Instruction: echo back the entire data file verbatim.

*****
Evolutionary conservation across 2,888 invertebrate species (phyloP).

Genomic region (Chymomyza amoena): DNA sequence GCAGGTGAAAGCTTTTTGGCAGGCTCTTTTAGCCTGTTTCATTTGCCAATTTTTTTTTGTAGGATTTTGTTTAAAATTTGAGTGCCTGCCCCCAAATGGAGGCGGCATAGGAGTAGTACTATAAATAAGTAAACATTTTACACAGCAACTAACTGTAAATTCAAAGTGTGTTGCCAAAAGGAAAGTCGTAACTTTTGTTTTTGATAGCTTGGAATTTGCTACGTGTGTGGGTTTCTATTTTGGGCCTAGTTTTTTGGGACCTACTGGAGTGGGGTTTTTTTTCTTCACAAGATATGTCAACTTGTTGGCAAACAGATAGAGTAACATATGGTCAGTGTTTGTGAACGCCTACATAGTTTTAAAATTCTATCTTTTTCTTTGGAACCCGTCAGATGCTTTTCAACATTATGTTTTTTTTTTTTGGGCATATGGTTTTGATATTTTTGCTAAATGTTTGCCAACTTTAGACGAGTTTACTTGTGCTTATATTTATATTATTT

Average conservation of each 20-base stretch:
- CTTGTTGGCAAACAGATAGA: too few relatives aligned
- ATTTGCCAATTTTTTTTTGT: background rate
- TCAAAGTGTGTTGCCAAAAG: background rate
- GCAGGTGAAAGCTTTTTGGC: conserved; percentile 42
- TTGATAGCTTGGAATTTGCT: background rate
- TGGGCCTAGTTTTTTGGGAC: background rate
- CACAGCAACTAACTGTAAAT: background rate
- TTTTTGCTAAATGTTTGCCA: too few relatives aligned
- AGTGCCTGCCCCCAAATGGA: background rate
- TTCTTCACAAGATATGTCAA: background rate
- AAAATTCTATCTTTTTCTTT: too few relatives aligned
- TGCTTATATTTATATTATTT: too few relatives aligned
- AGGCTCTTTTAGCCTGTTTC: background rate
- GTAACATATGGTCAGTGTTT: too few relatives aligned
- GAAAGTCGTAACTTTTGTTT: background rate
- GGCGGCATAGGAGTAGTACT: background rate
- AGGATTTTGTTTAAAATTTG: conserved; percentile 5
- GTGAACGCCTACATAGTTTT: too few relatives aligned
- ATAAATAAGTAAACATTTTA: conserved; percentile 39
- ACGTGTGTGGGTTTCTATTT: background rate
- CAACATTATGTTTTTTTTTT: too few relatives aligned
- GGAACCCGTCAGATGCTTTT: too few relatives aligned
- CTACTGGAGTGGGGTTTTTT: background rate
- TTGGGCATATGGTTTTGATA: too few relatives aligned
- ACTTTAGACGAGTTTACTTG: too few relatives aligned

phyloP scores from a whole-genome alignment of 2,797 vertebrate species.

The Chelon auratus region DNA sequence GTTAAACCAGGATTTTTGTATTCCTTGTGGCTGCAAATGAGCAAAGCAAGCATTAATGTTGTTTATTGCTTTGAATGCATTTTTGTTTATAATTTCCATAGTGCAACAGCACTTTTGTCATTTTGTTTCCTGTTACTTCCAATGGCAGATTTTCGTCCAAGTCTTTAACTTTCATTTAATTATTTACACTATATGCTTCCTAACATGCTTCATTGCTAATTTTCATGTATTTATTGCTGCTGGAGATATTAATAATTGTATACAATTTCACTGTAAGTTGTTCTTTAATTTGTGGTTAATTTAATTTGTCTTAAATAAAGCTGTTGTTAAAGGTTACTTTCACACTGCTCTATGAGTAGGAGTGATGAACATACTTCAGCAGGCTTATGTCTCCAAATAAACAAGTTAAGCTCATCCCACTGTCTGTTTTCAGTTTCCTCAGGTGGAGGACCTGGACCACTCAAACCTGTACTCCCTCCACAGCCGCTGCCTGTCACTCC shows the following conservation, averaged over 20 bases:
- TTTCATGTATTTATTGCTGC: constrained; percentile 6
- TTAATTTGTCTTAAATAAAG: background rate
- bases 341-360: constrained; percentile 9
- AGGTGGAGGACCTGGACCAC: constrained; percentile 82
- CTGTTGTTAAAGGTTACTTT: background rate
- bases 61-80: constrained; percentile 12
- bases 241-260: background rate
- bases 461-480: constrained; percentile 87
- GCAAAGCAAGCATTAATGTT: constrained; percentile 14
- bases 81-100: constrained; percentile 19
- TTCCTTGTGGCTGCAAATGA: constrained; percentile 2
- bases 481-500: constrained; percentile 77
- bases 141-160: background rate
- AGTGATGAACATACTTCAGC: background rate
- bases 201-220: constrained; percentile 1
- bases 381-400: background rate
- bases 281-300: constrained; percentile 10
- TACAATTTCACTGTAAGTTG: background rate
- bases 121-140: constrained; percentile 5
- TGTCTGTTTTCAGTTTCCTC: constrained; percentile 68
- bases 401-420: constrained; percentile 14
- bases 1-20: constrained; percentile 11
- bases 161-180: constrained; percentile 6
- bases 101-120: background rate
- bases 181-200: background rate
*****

Evolutionary conservation across 2,888 invertebrate species (phyloP).

Genomic region (Chymomyza amoena): DNA sequence GCAGGTGAAAGCTTTTTGGCAGGCTCTTTTAGCCTGTTTCATTTGCCAATTTTTTTTTGTAGGATTTTGTTTAAAATTTGAGTGCCTGCCCCCAAATGGAGGCGGCATAGGAGTAGTACTATAAATAAGTAAACATTTTACACAGCAACTAACTGTAAATTCAAAGTGTGTTGCCAAAAGGAAAGTCGTAACTTTTGTTTTTGATAGCTTGGAATTTGCTACGTGTGTGGGTTTCTATTTTGGGCCTAGTTTTTTGGGACCTACTGGAGTGGGGTTTTTTTTCTTCACAAGATATGTCAACTTGTTGGCAAACAGATAGAGTAACATATGGTCAGTGTTTGTGAACGCCTACATAGTTTTAAAATTCTATCTTTTTCTTTGGAACCCGTCAGATGCTTTTCAACATTATGTTTTTTTTTTTTGGGCATATGGTTTTGATATTTTTGCTAAATGTTTGCCAACTTTAGACGAGTTTACTTGTGCTTATATTTATATTATTT

Average conservation of each 20-base stretch:
- CTTGTTGGCAAACAGATAGA: too few relatives aligned
- ATTTGCCAATTTTTTTTTGT: background rate
- TCAAAGTGTGTTGCCAAAAG: background rate
- GCAGGTGAAAGCTTTTTGGC: conserved; percentile 42
- TTGATAGCTTGGAATTTGCT: background rate
- TGGGCCTAGTTTTTTGGGAC: background rate
- CACAGCAACTAACTGTAAAT: background rate
- TTTTTGCTAAATGTTTGCCA: too few relatives aligned
- AGTGCCTGCCCCCAAATGGA: background rate
- TTCTTCACAAGATATGTCAA: background rate
- AAAATTCTATCTTTTTCTTT: too few relatives aligned
- TGCTTATATTTATATTATTT: too few relatives aligned
- AGGCTCTTTTAGCCTGTTTC: background rate
- GTAACATATGGTCAGTGTTT: too few relatives aligned
- GAAAGTCGTAACTTTTGTTT: background rate
- GGCGGCATAGGAGTAGTACT: background rate
- AGGATTTTGTTTAAAATTTG: conserved; percentile 5
- GTGAACGCCTACATAGTTTT: too few relatives aligned
- ATAAATAAGTAAACATTTTA: conserved; percentile 39
- ACGTGTGTGGGTTTCTATTT: background rate
- CAACATTATGTTTTTTTTTT: too few relatives aligned
- GGAACCCGTCAGATGCTTTT: too few relatives aligned
- CTACTGGAGTGGGGTTTTTT: background rate
- TTGGGCATATGGTTTTGATA: too few relatives aligned
- ACTTTAGACGAGTTTACTTG: too few relatives aligned

phyloP scores from a whole-genome alignment of 2,797 vertebrate species.

The Chelon auratus region DNA sequence GTTAAACCAGGATTTTTGTATTCCTTGTGGCTGCAAATGAGCAAAGCAAGCATTAATGTTGTTTATTGCTTTGAATGCATTTTTGTTTATAATTTCCATAGTGCAACAGCACTTTTGTCATTTTGTTTCCTGTTACTTCCAATGGCAGATTTTCGTCCAAGTCTTTAACTTTCATTTAATTATTTACACTATATGCTTCCTAACATGCTTCATTGCTAATTTTCATGTATTTATTGCTGCTGGAGATATTAATAATTGTATACAATTTCACTGTAAGTTGTTCTTTAATTTGTGGTTAATTTAATTTGTCTTAAATAAAGCTGTTGTTAAAGGTTACTTTCACACTGCTCTATGAGTAGGAGTGATGAACATACTTCAGCAGGCTTATGTCTCCAAATAAACAAGTTAAGCTCATCCCACTGTCTGTTTTCAGTTTCCTCAGGTGGAGGACCTGGACCACTCAAACCTGTACTCCCTCCACAGCCGCTGCCTGTCACTCC shows the following conservation, averaged over 20 bases:
- TTTCATGTATTTATTGCTGC: constrained; percentile 6
- TTAATTTGTCTTAAATAAAG: background rate
- bases 341-360: constrained; percentile 9
- AGGTGGAGGACCTGGACCAC: constrained; percentile 82
- CTGTTGTTAAAGGTTACTTT: background rate
- bases 61-80: constrained; percentile 12
- bases 241-260: background rate
- bases 461-480: constrained; percentile 87
- GCAAAGCAAGCATTAATGTT: constrained; percentile 14
- bases 81-100: constrained; percentile 19
- TTCCTTGTGGCTGCAAATGA: constrained; percentile 2
- bases 481-500: constrained; percentile 77
- bases 141-160: background rate
- AGTGATGAACATACTTCAGC: background rate
- bases 201-220: constrained; percentile 1
- bases 381-400: background rate
- bases 281-300: constrained; percentile 10
- TACAATTTCACTGTAAGTTG: background rate
- bases 121-140: constrained; percentile 5
- TGTCTGTTTTCAGTTTCCTC: constrained; percentile 68
- bases 401-420: constrained; percentile 14
- bases 1-20: constrained; percentile 11
- bases 161-180: constrained; percentile 6
- bases 101-120: background rate
- bases 181-200: background rate